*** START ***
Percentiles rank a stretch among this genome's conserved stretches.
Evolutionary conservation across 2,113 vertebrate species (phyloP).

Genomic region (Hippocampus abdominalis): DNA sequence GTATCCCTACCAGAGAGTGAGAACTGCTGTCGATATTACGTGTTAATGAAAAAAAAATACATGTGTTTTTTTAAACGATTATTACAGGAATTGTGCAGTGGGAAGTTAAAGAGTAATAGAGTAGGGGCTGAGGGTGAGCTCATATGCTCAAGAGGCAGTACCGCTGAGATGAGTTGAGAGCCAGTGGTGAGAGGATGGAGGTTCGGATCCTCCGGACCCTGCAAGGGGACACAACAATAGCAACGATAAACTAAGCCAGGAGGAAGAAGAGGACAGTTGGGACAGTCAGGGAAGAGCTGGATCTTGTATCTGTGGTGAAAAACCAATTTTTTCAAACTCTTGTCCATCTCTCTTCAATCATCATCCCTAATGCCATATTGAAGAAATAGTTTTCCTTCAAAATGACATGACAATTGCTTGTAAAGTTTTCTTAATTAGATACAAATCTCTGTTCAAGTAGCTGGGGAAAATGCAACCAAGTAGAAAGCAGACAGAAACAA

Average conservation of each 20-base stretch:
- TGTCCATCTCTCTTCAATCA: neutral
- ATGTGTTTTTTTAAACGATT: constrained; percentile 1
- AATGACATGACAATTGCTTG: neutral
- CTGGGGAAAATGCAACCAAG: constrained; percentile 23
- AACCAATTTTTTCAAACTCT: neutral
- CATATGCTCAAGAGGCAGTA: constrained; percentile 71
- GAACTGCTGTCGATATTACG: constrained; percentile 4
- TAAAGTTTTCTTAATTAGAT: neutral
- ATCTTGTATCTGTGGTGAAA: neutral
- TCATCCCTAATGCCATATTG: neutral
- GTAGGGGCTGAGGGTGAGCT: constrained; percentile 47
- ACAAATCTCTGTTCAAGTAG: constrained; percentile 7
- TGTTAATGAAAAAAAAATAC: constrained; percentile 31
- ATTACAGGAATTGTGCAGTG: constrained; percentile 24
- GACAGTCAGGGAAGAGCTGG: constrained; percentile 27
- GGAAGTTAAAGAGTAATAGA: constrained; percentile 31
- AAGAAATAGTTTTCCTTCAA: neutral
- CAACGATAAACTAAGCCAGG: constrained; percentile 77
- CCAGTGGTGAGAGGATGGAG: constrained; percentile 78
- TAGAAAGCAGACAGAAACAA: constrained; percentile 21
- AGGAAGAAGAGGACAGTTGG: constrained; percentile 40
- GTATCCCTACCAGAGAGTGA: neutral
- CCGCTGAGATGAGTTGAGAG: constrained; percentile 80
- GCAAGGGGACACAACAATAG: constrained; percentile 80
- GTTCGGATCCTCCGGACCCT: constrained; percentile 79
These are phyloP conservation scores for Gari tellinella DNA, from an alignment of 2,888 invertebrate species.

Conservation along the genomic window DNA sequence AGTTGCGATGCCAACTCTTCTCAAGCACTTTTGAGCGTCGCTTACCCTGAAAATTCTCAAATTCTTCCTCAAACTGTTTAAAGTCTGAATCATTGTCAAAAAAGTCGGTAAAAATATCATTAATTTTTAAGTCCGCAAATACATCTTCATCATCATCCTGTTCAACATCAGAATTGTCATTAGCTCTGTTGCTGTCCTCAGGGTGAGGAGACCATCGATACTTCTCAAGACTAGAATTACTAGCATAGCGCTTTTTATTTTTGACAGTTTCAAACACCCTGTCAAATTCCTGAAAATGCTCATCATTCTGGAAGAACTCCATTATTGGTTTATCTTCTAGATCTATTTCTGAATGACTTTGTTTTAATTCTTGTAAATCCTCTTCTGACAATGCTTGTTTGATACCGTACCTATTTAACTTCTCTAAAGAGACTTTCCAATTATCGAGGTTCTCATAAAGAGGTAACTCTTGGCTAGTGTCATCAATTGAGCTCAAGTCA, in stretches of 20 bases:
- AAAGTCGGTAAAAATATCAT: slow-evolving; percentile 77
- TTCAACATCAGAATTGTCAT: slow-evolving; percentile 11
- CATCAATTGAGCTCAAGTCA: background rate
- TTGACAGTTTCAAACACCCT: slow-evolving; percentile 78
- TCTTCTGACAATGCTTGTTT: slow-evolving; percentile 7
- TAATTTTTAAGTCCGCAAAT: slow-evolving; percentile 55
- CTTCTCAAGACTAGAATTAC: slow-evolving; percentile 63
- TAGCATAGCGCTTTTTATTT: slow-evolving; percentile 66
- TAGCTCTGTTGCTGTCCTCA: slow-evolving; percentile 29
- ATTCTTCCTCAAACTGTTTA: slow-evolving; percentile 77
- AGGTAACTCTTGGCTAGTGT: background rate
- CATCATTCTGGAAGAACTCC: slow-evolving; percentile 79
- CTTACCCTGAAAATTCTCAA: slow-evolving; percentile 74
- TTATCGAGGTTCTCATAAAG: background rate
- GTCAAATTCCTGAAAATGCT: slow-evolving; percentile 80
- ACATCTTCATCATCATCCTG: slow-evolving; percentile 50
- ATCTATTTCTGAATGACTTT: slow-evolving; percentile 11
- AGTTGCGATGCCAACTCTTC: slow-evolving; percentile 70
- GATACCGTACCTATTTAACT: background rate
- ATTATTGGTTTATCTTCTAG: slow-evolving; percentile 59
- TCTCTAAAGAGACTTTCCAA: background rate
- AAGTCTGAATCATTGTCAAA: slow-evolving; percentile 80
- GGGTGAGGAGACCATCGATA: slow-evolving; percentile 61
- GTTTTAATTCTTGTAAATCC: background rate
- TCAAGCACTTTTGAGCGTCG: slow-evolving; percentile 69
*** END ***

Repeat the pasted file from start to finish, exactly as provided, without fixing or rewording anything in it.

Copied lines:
Percentiles rank a stretch among this genome's conserved stretches.
Evolutionary conservation across 2,113 vertebrate species (phyloP).

Genomic region (Hippocampus abdominalis): DNA sequence GTATCCCTACCAGAGAGTGAGAACTGCTGTCGATATTACGTGTTAATGAAAAAAAAATACATGTGTTTTTTTAAACGATTATTACAGGAATTGTGCAGTGGGAAGTTAAAGAGTAATAGAGTAGGGGCTGAGGGTGAGCTCATATGCTCAAGAGGCAGTACCGCTGAGATGAGTTGAGAGCCAGTGGTGAGAGGATGGAGGTTCGGATCCTCCGGACCCTGCAAGGGGACACAACAATAGCAACGATAAACTAAGCCAGGAGGAAGAAGAGGACAGTTGGGACAGTCAGGGAAGAGCTGGATCTTGTATCTGTGGTGAAAAACCAATTTTTTCAAACTCTTGTCCATCTCTCTTCAATCATCATCCCTAATGCCATATTGAAGAAATAGTTTTCCTTCAAAATGACATGACAATTGCTTGTAAAGTTTTCTTAATTAGATACAAATCTCTGTTCAAGTAGCTGGGGAAAATGCAACCAAGTAGAAAGCAGACAGAAACAA

Average conservation of each 20-base stretch:
- TGTCCATCTCTCTTCAATCA: neutral
- ATGTGTTTTTTTAAACGATT: constrained; percentile 1
- AATGACATGACAATTGCTTG: neutral
- CTGGGGAAAATGCAACCAAG: constrained; percentile 23
- AACCAATTTTTTCAAACTCT: neutral
- CATATGCTCAAGAGGCAGTA: constrained; percentile 71
- GAACTGCTGTCGATATTACG: constrained; percentile 4
- TAAAGTTTTCTTAATTAGAT: neutral
- ATCTTGTATCTGTGGTGAAA: neutral
- TCATCCCTAATGCCATATTG: neutral
- GTAGGGGCTGAGGGTGAGCT: constrained; percentile 47
- ACAAATCTCTGTTCAAGTAG: constrained; percentile 7
- TGTTAATGAAAAAAAAATAC: constrained; percentile 31
- ATTACAGGAATTGTGCAGTG: constrained; percentile 24
- GACAGTCAGGGAAGAGCTGG: constrained; percentile 27
- GGAAGTTAAAGAGTAATAGA: constrained; percentile 31
- AAGAAATAGTTTTCCTTCAA: neutral
- CAACGATAAACTAAGCCAGG: constrained; percentile 77
- CCAGTGGTGAGAGGATGGAG: constrained; percentile 78
- TAGAAAGCAGACAGAAACAA: constrained; percentile 21
- AGGAAGAAGAGGACAGTTGG: constrained; percentile 40
- GTATCCCTACCAGAGAGTGA: neutral
- CCGCTGAGATGAGTTGAGAG: constrained; percentile 80
- GCAAGGGGACACAACAATAG: constrained; percentile 80
- GTTCGGATCCTCCGGACCCT: constrained; percentile 79
These are phyloP conservation scores for Gari tellinella DNA, from an alignment of 2,888 invertebrate species.

Conservation along the genomic window DNA sequence AGTTGCGATGCCAACTCTTCTCAAGCACTTTTGAGCGTCGCTTACCCTGAAAATTCTCAAATTCTTCCTCAAACTGTTTAAAGTCTGAATCATTGTCAAAAAAGTCGGTAAAAATATCATTAATTTTTAAGTCCGCAAATACATCTTCATCATCATCCTGTTCAACATCAGAATTGTCATTAGCTCTGTTGCTGTCCTCAGGGTGAGGAGACCATCGATACTTCTCAAGACTAGAATTACTAGCATAGCGCTTTTTATTTTTGACAGTTTCAAACACCCTGTCAAATTCCTGAAAATGCTCATCATTCTGGAAGAACTCCATTATTGGTTTATCTTCTAGATCTATTTCTGAATGACTTTGTTTTAATTCTTGTAAATCCTCTTCTGACAATGCTTGTTTGATACCGTACCTATTTAACTTCTCTAAAGAGACTTTCCAATTATCGAGGTTCTCATAAAGAGGTAACTCTTGGCTAGTGTCATCAATTGAGCTCAAGTCA, in stretches of 20 bases:
- AAAGTCGGTAAAAATATCAT: slow-evolving; percentile 77
- TTCAACATCAGAATTGTCAT: slow-evolving; percentile 11
- CATCAATTGAGCTCAAGTCA: background rate
- TTGACAGTTTCAAACACCCT: slow-evolving; percentile 78
- TCTTCTGACAATGCTTGTTT: slow-evolving; percentile 7
- TAATTTTTAAGTCCGCAAAT: slow-evolving; percentile 55
- CTTCTCAAGACTAGAATTAC: slow-evolving; percentile 63
- TAGCATAGCGCTTTTTATTT: slow-evolving; percentile 66
- TAGCTCTGTTGCTGTCCTCA: slow-evolving; percentile 29
- ATTCTTCCTCAAACTGTTTA: slow-evolving; percentile 77
- AGGTAACTCTTGGCTAGTGT: background rate
- CATCATTCTGGAAGAACTCC: slow-evolving; percentile 79
- CTTACCCTGAAAATTCTCAA: slow-evolving; percentile 74
- TTATCGAGGTTCTCATAAAG: background rate
- GTCAAATTCCTGAAAATGCT: slow-evolving; percentile 80
- ACATCTTCATCATCATCCTG: slow-evolving; percentile 50
- ATCTATTTCTGAATGACTTT: slow-evolving; percentile 11
- AGTTGCGATGCCAACTCTTC: slow-evolving; percentile 70
- GATACCGTACCTATTTAACT: background rate
- ATTATTGGTTTATCTTCTAG: slow-evolving; percentile 59
- TCTCTAAAGAGACTTTCCAA: background rate
- AAGTCTGAATCATTGTCAAA: slow-evolving; percentile 80
- GGGTGAGGAGACCATCGATA: slow-evolving; percentile 61
- GTTTTAATTCTTGTAAATCC: background rate
- TCAAGCACTTTTGAGCGTCG: slow-evolving; percentile 69